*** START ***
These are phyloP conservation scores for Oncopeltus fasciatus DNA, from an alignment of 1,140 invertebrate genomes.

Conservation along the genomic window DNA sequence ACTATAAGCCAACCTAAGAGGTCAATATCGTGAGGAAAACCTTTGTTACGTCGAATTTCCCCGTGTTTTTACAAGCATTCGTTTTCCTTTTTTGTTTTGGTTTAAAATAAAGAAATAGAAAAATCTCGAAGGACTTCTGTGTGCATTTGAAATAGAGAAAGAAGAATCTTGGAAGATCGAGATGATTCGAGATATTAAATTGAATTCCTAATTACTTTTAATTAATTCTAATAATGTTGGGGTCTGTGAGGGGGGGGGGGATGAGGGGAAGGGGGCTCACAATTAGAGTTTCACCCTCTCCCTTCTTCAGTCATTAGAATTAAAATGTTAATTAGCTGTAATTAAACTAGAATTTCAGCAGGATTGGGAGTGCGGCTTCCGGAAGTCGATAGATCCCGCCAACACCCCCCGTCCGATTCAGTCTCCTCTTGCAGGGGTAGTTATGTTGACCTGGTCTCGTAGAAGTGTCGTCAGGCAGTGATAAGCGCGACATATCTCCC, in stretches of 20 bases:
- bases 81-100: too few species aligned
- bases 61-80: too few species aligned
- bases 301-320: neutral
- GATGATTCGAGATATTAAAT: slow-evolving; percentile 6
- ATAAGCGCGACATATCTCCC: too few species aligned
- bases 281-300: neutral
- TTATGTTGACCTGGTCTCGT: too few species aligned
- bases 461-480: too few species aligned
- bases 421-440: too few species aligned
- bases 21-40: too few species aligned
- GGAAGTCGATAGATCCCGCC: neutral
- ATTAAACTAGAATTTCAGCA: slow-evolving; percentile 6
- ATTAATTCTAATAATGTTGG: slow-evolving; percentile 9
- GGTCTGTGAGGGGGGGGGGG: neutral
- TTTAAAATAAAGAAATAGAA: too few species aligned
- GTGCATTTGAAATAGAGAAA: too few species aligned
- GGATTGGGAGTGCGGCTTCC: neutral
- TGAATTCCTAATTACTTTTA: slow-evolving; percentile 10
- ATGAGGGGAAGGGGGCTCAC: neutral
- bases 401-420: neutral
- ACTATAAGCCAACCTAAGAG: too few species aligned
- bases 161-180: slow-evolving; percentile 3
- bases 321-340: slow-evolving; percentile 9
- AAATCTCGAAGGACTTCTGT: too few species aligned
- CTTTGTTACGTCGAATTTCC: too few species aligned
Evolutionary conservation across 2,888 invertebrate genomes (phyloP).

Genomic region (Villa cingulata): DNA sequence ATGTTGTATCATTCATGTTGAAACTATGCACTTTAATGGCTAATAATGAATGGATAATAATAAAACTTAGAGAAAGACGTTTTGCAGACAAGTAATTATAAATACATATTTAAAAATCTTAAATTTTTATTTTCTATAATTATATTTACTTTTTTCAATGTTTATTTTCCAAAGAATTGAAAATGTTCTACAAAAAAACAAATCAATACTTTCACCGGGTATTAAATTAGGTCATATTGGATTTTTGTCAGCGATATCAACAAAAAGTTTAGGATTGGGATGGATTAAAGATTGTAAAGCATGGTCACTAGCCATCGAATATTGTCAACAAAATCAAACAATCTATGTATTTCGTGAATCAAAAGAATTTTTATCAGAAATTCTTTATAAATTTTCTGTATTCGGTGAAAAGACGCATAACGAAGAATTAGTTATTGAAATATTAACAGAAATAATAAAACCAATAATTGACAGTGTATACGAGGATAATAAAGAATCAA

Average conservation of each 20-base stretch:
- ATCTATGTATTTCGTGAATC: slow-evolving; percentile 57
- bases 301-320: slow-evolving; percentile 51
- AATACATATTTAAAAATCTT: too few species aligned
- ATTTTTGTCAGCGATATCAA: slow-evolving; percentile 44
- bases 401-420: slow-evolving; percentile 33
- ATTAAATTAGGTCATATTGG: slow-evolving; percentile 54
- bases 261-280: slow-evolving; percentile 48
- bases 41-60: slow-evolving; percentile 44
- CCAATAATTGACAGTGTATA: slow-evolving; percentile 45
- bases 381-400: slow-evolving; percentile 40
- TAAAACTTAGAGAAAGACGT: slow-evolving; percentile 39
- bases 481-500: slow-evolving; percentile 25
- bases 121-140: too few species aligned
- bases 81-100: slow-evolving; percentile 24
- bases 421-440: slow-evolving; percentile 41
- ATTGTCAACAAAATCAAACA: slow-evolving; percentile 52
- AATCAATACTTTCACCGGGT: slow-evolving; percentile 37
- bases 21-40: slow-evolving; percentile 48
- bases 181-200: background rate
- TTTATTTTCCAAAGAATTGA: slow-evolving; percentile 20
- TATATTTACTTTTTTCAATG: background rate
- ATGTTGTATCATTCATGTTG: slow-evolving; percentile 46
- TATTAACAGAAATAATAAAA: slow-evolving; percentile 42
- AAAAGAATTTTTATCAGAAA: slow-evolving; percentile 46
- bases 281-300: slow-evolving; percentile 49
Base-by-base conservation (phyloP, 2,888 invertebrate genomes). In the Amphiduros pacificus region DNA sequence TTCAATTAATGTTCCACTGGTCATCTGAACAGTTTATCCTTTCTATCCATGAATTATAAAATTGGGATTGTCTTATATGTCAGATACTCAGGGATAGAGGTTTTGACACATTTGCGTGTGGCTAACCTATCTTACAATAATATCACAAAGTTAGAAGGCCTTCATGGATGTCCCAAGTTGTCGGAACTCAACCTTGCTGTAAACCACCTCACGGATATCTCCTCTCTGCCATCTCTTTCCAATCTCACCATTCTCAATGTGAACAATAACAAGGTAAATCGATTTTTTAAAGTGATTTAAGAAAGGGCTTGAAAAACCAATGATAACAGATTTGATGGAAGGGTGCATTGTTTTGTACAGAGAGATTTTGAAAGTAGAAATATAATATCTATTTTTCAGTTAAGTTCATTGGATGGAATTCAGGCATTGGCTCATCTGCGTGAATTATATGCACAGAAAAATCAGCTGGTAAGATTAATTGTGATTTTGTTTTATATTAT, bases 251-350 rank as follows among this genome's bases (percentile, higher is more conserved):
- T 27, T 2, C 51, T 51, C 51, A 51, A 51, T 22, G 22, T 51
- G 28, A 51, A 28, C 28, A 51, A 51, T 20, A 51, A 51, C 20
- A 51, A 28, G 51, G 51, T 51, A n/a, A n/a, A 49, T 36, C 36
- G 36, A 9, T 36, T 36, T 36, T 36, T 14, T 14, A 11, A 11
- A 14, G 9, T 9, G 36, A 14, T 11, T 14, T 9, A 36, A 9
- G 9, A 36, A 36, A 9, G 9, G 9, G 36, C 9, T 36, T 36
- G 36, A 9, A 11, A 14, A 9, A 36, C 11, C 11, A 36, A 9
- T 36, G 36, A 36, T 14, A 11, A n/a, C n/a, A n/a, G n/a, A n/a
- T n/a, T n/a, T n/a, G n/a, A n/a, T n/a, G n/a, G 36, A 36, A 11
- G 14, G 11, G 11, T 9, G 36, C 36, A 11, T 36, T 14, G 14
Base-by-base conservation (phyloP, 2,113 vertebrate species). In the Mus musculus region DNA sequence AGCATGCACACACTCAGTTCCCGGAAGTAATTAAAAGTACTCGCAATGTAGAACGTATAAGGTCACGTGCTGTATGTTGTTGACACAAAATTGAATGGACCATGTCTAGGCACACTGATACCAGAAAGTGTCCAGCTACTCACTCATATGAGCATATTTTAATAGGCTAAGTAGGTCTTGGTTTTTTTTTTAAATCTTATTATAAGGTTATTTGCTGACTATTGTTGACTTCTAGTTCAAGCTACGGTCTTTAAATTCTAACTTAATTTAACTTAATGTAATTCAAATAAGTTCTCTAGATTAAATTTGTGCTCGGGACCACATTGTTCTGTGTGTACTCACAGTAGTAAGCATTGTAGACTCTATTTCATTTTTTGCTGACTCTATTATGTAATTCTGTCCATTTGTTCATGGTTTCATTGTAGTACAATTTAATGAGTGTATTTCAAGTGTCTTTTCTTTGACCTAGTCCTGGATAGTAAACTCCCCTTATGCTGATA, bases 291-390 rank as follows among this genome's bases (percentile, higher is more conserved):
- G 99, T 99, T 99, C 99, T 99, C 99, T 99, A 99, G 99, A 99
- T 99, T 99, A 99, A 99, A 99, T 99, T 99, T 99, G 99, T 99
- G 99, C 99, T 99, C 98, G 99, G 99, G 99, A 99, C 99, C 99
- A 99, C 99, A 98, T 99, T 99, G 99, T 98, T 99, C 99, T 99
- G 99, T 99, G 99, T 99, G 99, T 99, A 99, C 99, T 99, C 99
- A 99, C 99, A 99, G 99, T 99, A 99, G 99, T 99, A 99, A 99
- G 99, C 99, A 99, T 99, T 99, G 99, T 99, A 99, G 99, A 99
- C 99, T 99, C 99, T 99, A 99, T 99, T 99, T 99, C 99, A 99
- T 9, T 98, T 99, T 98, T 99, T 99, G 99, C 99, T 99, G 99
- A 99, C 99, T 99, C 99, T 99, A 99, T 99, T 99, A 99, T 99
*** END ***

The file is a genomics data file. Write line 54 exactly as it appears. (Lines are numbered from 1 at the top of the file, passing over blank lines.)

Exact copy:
- AAAAGAATTTTTATCAGAAA: slow-evolving; percentile 46